who's been plastic-surgeried beyond all sanity, is like Katherine Helmond in Brazil gone extra mad.
But not all that was has been forgotten. The sonic screwdriver is back!
And so is that police call box that has absolutely no meaning for anyone born in the last 40 years (or for anyone born outside England) except as a representation of a half-busted time-travelling machine from the planet Gallifrey:
The new console room is cool:
Though it looks like the Doctor's been buying components for the new console from Best Buy:
Damn, are those Post-It notes stuck around the monitor? I thought only humans did that...
Best line in "Rose":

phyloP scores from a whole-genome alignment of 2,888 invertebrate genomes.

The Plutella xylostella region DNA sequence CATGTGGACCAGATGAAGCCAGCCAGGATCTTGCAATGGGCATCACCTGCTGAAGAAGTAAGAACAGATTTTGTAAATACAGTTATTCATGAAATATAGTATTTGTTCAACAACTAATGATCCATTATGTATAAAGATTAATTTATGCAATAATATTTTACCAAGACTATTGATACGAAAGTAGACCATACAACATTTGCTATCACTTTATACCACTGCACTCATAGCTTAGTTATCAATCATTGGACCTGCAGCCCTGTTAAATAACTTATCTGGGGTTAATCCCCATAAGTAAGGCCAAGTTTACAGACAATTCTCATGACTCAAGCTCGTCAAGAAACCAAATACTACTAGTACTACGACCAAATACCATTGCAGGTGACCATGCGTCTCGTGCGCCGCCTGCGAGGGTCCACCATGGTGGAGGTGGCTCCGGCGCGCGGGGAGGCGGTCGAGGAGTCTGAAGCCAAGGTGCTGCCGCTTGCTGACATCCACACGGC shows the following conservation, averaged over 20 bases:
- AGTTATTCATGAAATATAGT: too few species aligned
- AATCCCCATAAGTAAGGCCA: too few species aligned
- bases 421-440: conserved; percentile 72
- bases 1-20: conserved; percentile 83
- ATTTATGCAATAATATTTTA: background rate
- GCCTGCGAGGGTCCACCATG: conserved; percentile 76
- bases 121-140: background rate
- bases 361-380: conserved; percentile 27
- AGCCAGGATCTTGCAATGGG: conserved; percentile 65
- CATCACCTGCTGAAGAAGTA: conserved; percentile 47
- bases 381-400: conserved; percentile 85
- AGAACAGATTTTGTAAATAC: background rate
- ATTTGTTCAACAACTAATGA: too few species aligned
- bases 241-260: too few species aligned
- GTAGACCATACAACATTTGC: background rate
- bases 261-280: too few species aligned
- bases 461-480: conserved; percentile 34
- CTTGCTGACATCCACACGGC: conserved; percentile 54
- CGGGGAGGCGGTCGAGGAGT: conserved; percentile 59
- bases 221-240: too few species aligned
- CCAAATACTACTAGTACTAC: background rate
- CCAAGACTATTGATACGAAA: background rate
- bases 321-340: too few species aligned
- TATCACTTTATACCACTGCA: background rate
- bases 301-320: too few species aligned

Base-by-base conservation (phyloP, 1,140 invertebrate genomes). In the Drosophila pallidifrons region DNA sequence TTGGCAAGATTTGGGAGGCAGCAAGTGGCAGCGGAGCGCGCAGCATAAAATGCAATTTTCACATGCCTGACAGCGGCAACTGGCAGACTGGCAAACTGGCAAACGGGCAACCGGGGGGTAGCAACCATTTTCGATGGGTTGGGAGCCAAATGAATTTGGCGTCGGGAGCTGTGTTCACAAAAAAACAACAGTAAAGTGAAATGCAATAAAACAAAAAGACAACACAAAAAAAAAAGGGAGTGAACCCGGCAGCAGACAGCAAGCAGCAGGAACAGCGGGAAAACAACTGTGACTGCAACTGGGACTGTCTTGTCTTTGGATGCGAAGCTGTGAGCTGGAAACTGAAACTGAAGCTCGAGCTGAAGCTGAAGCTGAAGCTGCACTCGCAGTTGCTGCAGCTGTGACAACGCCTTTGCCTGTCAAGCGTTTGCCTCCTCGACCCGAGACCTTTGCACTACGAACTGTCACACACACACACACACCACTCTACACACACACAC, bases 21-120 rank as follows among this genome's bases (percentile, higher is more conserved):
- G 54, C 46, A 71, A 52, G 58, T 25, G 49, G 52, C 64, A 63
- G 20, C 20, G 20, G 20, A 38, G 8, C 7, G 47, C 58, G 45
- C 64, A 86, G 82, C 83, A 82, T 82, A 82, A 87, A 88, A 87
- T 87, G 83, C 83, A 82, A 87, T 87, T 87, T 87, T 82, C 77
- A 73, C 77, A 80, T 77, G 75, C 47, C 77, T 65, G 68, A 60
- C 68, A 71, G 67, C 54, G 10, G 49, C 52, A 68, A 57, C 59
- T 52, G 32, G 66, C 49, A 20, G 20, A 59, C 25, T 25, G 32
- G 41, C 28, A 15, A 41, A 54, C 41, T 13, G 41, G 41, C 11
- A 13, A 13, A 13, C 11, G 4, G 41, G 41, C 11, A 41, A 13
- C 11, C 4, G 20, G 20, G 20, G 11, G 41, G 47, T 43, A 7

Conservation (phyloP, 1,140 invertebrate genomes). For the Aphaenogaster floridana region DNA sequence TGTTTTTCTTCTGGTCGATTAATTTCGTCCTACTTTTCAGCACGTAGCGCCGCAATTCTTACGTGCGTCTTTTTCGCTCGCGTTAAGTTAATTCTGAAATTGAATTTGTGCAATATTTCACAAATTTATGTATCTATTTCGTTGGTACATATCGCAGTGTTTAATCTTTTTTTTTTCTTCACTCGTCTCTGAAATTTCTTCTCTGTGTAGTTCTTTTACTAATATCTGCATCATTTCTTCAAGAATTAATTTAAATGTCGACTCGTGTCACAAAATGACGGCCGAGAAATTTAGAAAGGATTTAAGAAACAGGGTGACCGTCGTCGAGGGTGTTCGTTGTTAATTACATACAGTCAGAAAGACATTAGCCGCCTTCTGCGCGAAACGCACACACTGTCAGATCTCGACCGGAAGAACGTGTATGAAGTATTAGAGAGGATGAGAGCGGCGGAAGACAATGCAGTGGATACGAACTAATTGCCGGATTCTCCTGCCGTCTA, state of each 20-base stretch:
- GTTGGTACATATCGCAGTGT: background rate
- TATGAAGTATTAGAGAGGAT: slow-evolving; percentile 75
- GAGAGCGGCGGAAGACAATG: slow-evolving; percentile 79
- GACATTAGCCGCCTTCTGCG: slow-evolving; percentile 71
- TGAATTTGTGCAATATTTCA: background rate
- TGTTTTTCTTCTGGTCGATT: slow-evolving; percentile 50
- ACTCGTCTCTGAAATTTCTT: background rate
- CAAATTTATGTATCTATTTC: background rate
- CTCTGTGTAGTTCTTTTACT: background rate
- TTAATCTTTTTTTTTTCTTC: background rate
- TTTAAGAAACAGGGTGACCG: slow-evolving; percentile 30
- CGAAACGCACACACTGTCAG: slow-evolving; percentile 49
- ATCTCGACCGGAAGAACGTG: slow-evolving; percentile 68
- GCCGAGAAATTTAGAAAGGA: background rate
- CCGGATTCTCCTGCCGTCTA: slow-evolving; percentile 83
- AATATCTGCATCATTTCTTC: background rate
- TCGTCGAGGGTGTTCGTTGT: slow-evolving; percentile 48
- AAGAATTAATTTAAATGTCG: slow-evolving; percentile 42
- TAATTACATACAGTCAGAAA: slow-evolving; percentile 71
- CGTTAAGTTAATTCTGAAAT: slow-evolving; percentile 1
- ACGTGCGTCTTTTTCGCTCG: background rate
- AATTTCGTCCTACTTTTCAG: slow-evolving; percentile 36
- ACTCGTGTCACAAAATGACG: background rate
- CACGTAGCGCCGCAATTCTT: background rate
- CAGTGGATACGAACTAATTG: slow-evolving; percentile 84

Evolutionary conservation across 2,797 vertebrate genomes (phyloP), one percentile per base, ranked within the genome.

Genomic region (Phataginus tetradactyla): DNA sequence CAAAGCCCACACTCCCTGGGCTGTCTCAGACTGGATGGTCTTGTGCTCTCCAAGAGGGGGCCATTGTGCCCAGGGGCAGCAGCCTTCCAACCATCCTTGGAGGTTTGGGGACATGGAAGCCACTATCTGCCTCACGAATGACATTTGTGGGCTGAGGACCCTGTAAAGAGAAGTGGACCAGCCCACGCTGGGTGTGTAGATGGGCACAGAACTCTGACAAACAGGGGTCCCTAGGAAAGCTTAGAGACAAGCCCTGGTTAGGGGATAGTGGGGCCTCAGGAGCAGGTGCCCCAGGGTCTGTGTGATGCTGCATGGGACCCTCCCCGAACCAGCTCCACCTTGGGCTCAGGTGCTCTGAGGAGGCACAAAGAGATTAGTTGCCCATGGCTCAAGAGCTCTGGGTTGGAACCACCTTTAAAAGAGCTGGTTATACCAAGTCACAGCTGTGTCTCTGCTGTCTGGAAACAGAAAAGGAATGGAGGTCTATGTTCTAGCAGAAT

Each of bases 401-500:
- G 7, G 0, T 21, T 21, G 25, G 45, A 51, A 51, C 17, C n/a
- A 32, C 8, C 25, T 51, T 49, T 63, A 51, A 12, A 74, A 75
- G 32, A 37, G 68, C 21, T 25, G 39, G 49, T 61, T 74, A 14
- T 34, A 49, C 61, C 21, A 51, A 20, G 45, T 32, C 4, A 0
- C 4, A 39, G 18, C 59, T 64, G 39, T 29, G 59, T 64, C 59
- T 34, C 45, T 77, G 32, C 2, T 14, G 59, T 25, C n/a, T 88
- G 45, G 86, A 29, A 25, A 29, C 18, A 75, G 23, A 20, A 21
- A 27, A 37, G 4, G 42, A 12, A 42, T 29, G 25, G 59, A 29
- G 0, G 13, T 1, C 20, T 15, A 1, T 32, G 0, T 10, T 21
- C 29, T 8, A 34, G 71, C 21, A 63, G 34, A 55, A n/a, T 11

"Well, that'll never work -- he's gay and she's an alien." -- the Doctor, as he flips through a celeb magazine
Best line in "The End of the World":
"Wait till you see the bill." -- the Doctor, after he fiddles with Rose's cell phone and she calls her Mum from five billion years in the future
(images snagged from The Gallery@Chaotic Creative)
blogging Christopher Eccleston's 'Doctor Who':
• episodes 3 & 4: The Unquiet Dead/Aliens of London
• episodes 5 & 6: World War Three/Dalek
• episodes 7 & 8: The Long Game/Father's Day
• episodes 9 & 10: The Empty Child/The Doctor Dances [coming soon]
• episodes 11, 12 & 13: Boom Town/Bad Wolf/The Parting of the Ways [coming soon]
• DVD extras: Doctor Who Confidential [coming soon]
Catching up on 40-plus years of Doctor Who? Check out these sites:
• Planet of the Doctor, a documentary from Canadian network CBC
• fan site: Outpost Gallifrey
• fan site: Doctor Who Information Network (man, these guys have been around since I first got into fandom; that's some dedication)